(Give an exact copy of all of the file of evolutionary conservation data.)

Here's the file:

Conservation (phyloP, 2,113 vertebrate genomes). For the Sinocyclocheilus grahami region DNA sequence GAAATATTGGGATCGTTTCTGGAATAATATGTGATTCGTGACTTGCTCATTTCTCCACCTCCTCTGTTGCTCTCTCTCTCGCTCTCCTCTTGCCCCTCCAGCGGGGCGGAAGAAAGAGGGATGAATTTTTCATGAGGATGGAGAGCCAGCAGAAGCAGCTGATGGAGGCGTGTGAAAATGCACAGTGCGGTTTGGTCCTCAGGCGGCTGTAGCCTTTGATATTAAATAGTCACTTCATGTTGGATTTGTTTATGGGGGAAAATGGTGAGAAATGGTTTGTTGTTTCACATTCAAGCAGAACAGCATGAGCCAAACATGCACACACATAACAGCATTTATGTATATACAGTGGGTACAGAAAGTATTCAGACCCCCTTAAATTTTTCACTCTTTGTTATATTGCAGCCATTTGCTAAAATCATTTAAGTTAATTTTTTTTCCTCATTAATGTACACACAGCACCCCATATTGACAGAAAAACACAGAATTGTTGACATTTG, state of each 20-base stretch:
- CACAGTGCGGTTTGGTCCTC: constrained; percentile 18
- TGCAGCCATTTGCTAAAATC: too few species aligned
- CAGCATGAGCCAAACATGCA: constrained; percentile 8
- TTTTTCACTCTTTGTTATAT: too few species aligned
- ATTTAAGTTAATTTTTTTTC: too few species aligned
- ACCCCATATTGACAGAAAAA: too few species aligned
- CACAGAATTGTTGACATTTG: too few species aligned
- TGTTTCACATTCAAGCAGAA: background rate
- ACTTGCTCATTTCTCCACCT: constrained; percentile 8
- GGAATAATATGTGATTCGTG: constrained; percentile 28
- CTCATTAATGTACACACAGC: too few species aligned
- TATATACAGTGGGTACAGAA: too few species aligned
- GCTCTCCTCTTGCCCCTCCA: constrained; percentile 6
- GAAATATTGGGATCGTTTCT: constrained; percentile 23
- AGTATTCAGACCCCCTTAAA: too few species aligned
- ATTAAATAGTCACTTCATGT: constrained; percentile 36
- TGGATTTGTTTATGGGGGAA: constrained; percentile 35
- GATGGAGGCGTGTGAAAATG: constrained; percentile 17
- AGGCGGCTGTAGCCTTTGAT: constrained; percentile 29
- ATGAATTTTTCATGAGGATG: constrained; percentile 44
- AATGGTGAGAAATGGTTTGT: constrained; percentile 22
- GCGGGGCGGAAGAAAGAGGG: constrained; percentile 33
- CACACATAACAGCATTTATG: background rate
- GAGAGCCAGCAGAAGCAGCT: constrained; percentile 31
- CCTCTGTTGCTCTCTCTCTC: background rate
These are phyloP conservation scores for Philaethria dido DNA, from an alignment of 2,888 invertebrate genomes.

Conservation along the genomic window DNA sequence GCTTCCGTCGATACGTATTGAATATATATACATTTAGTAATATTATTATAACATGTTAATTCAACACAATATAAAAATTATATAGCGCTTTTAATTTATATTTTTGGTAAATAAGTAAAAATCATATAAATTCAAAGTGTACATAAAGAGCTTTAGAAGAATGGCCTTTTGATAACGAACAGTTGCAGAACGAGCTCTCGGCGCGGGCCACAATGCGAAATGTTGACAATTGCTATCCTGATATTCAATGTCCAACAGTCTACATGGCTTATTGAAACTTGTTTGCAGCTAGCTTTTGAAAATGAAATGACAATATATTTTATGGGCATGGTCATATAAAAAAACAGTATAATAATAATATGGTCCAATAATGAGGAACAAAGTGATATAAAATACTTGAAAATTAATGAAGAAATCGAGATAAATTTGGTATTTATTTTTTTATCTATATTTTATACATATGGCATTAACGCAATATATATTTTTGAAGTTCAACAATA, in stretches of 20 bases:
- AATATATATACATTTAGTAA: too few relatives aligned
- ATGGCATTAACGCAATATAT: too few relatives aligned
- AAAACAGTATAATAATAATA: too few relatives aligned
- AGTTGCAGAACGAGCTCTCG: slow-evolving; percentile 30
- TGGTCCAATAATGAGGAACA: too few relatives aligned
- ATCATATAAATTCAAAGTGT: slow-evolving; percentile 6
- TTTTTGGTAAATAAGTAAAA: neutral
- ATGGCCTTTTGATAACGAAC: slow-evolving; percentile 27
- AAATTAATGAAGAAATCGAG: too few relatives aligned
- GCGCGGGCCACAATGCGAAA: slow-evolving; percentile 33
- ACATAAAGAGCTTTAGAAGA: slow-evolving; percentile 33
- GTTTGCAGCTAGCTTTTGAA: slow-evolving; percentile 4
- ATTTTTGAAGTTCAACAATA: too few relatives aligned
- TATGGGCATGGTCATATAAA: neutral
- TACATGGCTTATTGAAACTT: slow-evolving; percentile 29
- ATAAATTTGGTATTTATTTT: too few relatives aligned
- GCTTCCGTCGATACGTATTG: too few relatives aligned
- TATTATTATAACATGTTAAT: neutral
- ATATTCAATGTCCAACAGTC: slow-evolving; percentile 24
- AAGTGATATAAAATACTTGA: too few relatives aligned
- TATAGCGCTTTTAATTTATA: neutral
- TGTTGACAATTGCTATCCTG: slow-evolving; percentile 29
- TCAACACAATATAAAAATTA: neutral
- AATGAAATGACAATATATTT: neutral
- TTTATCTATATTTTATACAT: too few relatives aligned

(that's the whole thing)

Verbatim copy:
Conservation (phyloP, 2,113 vertebrate genomes). For the Sinocyclocheilus grahami region DNA sequence GAAATATTGGGATCGTTTCTGGAATAATATGTGATTCGTGACTTGCTCATTTCTCCACCTCCTCTGTTGCTCTCTCTCTCGCTCTCCTCTTGCCCCTCCAGCGGGGCGGAAGAAAGAGGGATGAATTTTTCATGAGGATGGAGAGCCAGCAGAAGCAGCTGATGGAGGCGTGTGAAAATGCACAGTGCGGTTTGGTCCTCAGGCGGCTGTAGCCTTTGATATTAAATAGTCACTTCATGTTGGATTTGTTTATGGGGGAAAATGGTGAGAAATGGTTTGTTGTTTCACATTCAAGCAGAACAGCATGAGCCAAACATGCACACACATAACAGCATTTATGTATATACAGTGGGTACAGAAAGTATTCAGACCCCCTTAAATTTTTCACTCTTTGTTATATTGCAGCCATTTGCTAAAATCATTTAAGTTAATTTTTTTTCCTCATTAATGTACACACAGCACCCCATATTGACAGAAAAACACAGAATTGTTGACATTTG, state of each 20-base stretch:
- CACAGTGCGGTTTGGTCCTC: constrained; percentile 18
- TGCAGCCATTTGCTAAAATC: too few species aligned
- CAGCATGAGCCAAACATGCA: constrained; percentile 8
- TTTTTCACTCTTTGTTATAT: too few species aligned
- ATTTAAGTTAATTTTTTTTC: too few species aligned
- ACCCCATATTGACAGAAAAA: too few species aligned
- CACAGAATTGTTGACATTTG: too few species aligned
- TGTTTCACATTCAAGCAGAA: background rate
- ACTTGCTCATTTCTCCACCT: constrained; percentile 8
- GGAATAATATGTGATTCGTG: constrained; percentile 28
- CTCATTAATGTACACACAGC: too few species aligned
- TATATACAGTGGGTACAGAA: too few species aligned
- GCTCTCCTCTTGCCCCTCCA: constrained; percentile 6
- GAAATATTGGGATCGTTTCT: constrained; percentile 23
- AGTATTCAGACCCCCTTAAA: too few species aligned
- ATTAAATAGTCACTTCATGT: constrained; percentile 36
- TGGATTTGTTTATGGGGGAA: constrained; percentile 35
- GATGGAGGCGTGTGAAAATG: constrained; percentile 17
- AGGCGGCTGTAGCCTTTGAT: constrained; percentile 29
- ATGAATTTTTCATGAGGATG: constrained; percentile 44
- AATGGTGAGAAATGGTTTGT: constrained; percentile 22
- GCGGGGCGGAAGAAAGAGGG: constrained; percentile 33
- CACACATAACAGCATTTATG: background rate
- GAGAGCCAGCAGAAGCAGCT: constrained; percentile 31
- CCTCTGTTGCTCTCTCTCTC: background rate
These are phyloP conservation scores for Philaethria dido DNA, from an alignment of 2,888 invertebrate genomes.

Conservation along the genomic window DNA sequence GCTTCCGTCGATACGTATTGAATATATATACATTTAGTAATATTATTATAACATGTTAATTCAACACAATATAAAAATTATATAGCGCTTTTAATTTATATTTTTGGTAAATAAGTAAAAATCATATAAATTCAAAGTGTACATAAAGAGCTTTAGAAGAATGGCCTTTTGATAACGAACAGTTGCAGAACGAGCTCTCGGCGCGGGCCACAATGCGAAATGTTGACAATTGCTATCCTGATATTCAATGTCCAACAGTCTACATGGCTTATTGAAACTTGTTTGCAGCTAGCTTTTGAAAATGAAATGACAATATATTTTATGGGCATGGTCATATAAAAAAACAGTATAATAATAATATGGTCCAATAATGAGGAACAAAGTGATATAAAATACTTGAAAATTAATGAAGAAATCGAGATAAATTTGGTATTTATTTTTTTATCTATATTTTATACATATGGCATTAACGCAATATATATTTTTGAAGTTCAACAATA, in stretches of 20 bases:
- AATATATATACATTTAGTAA: too few relatives aligned
- ATGGCATTAACGCAATATAT: too few relatives aligned
- AAAACAGTATAATAATAATA: too few relatives aligned
- AGTTGCAGAACGAGCTCTCG: slow-evolving; percentile 30
- TGGTCCAATAATGAGGAACA: too few relatives aligned
- ATCATATAAATTCAAAGTGT: slow-evolving; percentile 6
- TTTTTGGTAAATAAGTAAAA: neutral
- ATGGCCTTTTGATAACGAAC: slow-evolving; percentile 27
- AAATTAATGAAGAAATCGAG: too few relatives aligned
- GCGCGGGCCACAATGCGAAA: slow-evolving; percentile 33
- ACATAAAGAGCTTTAGAAGA: slow-evolving; percentile 33
- GTTTGCAGCTAGCTTTTGAA: slow-evolving; percentile 4
- ATTTTTGAAGTTCAACAATA: too few relatives aligned
- TATGGGCATGGTCATATAAA: neutral
- TACATGGCTTATTGAAACTT: slow-evolving; percentile 29
- ATAAATTTGGTATTTATTTT: too few relatives aligned
- GCTTCCGTCGATACGTATTG: too few relatives aligned
- TATTATTATAACATGTTAAT: neutral
- ATATTCAATGTCCAACAGTC: slow-evolving; percentile 24
- AAGTGATATAAAATACTTGA: too few relatives aligned
- TATAGCGCTTTTAATTTATA: neutral
- TGTTGACAATTGCTATCCTG: slow-evolving; percentile 29
- TCAACACAATATAAAAATTA: neutral
- AATGAAATGACAATATATTT: neutral
- TTTATCTATATTTTATACAT: too few relatives aligned